I like typewriters. I don’t know why, but I do. It could be the sound they make when someone is feverishly typing away. I used to hear my mother typing late into the night when I was young – often on my father’s dissertation for his Ph.D.. Or, it could be the romanticism for the likes of Hemingway, Fitzgerald and Faulkner forming the classics of their age without the aid of automatic spell-check and grammar correction. There are a lot of connections to these old machines.
Whatever the reason may be, I have a thing for these old beasts. I only have two at this point, which is actually two more than I need – there is no need for another collection in the house. I already have enough cars and trains and books and … or at least some would say I have enough. But is too many ever enough?
The most recent addition to my typewriter fetish came this weekend at a friend’s estate sale. It is a late 1950s Remington Travel-Riter complete with its carrying case. Maybe early ’60s? It was a bargain. How could I resist?
The first typewriter I bought a few months back is a 1940s Underwood. I saw it advertised on Craigslist nearby so went over just to take a look. I found it sitting there in a little flea market on its own typing table looking wonderful in its aging black and gold finish. It spoke to me. Hell, it called to me. Again, How could I resist?
I promise though, I am going to try to stop at two. I really don’t need a bunch of old typewriters cluttering up the house. Besides, I still need to work on my pen collection. And did I mention belt buckles? So I will stop at just two … unless I find a really old one.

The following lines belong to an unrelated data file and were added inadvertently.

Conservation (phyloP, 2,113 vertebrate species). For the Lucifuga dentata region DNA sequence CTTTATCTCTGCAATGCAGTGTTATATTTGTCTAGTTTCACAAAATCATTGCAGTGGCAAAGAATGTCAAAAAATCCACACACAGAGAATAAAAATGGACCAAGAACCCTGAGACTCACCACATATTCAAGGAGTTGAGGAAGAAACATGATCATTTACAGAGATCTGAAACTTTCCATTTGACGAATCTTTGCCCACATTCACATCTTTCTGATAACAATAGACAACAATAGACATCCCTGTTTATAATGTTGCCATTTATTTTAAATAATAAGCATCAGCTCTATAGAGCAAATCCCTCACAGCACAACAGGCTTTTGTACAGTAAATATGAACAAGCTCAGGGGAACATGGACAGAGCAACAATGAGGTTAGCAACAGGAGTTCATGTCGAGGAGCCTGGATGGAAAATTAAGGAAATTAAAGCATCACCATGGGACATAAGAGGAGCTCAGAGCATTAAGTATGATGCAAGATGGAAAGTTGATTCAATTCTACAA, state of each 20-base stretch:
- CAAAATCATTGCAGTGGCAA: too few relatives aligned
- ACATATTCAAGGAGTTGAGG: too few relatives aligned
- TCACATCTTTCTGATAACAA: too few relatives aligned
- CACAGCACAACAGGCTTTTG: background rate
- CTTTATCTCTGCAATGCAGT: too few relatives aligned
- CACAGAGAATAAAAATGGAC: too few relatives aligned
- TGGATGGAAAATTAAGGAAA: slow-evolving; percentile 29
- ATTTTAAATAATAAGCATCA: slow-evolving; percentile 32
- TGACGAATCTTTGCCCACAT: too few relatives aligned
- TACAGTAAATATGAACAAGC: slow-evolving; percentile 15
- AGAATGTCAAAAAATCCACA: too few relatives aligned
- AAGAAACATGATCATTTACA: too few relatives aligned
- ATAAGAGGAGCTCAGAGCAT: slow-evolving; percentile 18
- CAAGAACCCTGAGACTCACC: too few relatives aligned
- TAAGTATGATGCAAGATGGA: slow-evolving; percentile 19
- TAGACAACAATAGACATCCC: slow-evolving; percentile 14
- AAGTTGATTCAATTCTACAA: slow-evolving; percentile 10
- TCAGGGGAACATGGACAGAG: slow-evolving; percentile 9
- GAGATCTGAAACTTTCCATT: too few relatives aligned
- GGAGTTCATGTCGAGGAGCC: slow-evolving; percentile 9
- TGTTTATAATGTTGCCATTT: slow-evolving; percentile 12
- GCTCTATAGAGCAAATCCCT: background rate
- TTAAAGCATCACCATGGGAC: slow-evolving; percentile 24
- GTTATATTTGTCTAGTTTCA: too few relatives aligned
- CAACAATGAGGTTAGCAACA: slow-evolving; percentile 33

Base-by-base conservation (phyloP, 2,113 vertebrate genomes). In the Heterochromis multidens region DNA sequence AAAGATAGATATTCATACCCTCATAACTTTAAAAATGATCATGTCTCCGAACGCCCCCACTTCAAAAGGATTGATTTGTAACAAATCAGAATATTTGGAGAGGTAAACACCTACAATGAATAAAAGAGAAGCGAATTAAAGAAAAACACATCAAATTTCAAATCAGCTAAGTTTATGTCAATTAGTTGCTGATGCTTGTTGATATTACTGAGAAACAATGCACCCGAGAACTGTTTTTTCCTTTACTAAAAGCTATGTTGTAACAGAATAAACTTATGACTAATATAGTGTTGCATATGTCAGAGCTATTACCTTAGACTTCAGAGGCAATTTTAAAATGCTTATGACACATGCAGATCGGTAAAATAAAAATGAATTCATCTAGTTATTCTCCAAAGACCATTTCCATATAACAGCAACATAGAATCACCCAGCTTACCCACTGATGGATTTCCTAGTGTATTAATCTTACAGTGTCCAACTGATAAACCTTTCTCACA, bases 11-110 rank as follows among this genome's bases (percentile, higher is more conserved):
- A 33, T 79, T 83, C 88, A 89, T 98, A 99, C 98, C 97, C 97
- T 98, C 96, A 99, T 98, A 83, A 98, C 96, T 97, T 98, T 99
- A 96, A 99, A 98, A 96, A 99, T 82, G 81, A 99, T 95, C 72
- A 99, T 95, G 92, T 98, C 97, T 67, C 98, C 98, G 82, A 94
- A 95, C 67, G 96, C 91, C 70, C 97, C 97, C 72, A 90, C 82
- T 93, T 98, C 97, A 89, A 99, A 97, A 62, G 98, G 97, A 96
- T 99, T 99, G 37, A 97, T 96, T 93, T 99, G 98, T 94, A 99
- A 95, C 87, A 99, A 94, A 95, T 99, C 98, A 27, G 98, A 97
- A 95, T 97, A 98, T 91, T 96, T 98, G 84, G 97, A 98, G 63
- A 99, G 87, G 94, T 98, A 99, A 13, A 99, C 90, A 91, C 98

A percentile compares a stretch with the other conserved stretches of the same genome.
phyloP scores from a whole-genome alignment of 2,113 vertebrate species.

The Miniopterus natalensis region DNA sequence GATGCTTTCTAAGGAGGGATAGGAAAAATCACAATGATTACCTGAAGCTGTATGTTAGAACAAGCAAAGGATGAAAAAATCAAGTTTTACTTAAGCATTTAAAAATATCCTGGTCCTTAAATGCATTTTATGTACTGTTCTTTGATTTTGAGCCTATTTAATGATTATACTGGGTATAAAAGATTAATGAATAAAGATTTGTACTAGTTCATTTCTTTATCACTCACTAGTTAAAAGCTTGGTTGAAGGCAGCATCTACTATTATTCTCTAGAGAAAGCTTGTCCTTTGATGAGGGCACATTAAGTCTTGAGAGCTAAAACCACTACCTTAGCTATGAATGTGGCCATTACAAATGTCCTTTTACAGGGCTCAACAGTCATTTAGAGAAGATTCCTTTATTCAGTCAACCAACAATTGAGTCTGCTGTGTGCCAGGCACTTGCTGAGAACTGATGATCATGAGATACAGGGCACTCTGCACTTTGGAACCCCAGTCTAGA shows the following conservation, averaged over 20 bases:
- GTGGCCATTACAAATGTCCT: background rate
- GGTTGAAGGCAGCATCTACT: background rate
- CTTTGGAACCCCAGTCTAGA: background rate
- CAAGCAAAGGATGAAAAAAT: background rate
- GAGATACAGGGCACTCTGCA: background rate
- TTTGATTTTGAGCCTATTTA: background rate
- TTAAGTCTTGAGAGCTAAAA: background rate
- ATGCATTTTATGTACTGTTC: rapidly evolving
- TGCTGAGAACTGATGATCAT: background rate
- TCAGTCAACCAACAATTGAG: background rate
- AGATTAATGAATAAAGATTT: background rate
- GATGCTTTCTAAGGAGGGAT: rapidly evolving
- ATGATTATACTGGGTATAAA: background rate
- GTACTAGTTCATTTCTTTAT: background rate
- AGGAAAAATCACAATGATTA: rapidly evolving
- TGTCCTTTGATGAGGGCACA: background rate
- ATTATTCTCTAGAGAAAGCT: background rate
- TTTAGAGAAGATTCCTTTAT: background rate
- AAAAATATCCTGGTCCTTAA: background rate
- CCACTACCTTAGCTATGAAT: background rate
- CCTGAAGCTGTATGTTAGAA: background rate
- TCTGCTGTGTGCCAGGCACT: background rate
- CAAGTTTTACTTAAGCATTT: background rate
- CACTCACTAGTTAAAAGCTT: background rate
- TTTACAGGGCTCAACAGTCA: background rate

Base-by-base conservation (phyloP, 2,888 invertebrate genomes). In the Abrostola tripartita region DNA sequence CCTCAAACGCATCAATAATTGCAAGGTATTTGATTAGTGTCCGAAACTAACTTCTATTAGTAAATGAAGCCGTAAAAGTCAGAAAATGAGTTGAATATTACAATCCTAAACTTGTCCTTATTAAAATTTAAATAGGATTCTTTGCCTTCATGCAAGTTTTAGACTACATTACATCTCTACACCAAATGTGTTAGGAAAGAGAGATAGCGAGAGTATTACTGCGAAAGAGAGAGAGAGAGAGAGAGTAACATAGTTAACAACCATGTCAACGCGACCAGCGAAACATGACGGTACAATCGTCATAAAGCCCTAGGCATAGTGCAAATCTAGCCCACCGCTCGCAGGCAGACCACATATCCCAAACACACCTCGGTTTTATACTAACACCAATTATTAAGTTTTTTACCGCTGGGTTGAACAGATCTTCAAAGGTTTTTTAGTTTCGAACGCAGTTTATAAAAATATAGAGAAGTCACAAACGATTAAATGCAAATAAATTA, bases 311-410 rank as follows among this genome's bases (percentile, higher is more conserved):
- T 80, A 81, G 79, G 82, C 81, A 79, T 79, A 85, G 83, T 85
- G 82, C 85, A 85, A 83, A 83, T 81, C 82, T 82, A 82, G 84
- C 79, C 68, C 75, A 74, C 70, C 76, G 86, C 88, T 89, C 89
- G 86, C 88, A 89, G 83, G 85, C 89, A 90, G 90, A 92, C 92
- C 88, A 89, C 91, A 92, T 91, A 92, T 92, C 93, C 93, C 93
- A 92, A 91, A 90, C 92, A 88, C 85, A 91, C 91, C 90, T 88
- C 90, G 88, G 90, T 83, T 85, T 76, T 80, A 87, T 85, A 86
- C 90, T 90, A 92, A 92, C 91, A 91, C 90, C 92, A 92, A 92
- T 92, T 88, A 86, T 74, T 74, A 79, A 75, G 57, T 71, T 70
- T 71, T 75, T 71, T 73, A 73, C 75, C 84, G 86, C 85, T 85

First off I would like to apologize to all who read my blog as soon as it comes out. I have discovered that the quickest and easiest way to proofread anything I have written is to just hit the “publish” button. Same probably works with email. As soon as you make the work public you will begin to notice all the small spelling errors, incorrect word choices, and mixtures of tense. I try to go back and correct these as quickly as possible, but those of you who get immediate notice of the posting or are Johnny-on-the-spot and read it as soon as I post it online will get to see all my gory and glorifying errors. Really quite shameful. Especially for an English major. We all know that spellcheckers and other such grammar tools cannot find all little errors. It takes time, it takes reflection on what you wrote, and it takes rereading with a keen eye and ear. None of that seems to happen until I hit the publish button.
Well, enough of that apologizing and self flagellation. Today’s exercise, number nineteen of thirty-one, is something that is near and dear to my heart, something that drives those who live with me nuts, for today I am asked to describe, “what do you collect?” That is both a dangerous and a broad subject. We can start with the fact that I am a collector of all things involving around British cars. Not just the cars themselves you understand, but books about the cars, emblems from the cars, models of the cars, publicity posters, videos of the cars and car races, well I think you get the idea. Basically if I run across almost anything that has to do with old British cars I will collect it and try to find some spot for it in my home or office. The more esoteric the better.
If that’s not enough on the large side, I am also a train and trolley collector. Unfortunately I have no actual prototype real-size trains or trolleys (not that I haven’t tried), so I have to make up for that by collecting the same tonnage in model trains. Next week in fact I will be at the NMRA (National Model Railroad Association) convention in Atlanta for four days. My wife is going with me, and boy is she thrilled. And as is inevitable with a collection like this, not only do I collect the model trains and track and scenery and buildings that all go together to create a scene, I also collect the aforementioned books, movies, posters, belt buckles, and anything else you can think of that has to do railroading. Continue reading “The Collector – Exercise #19”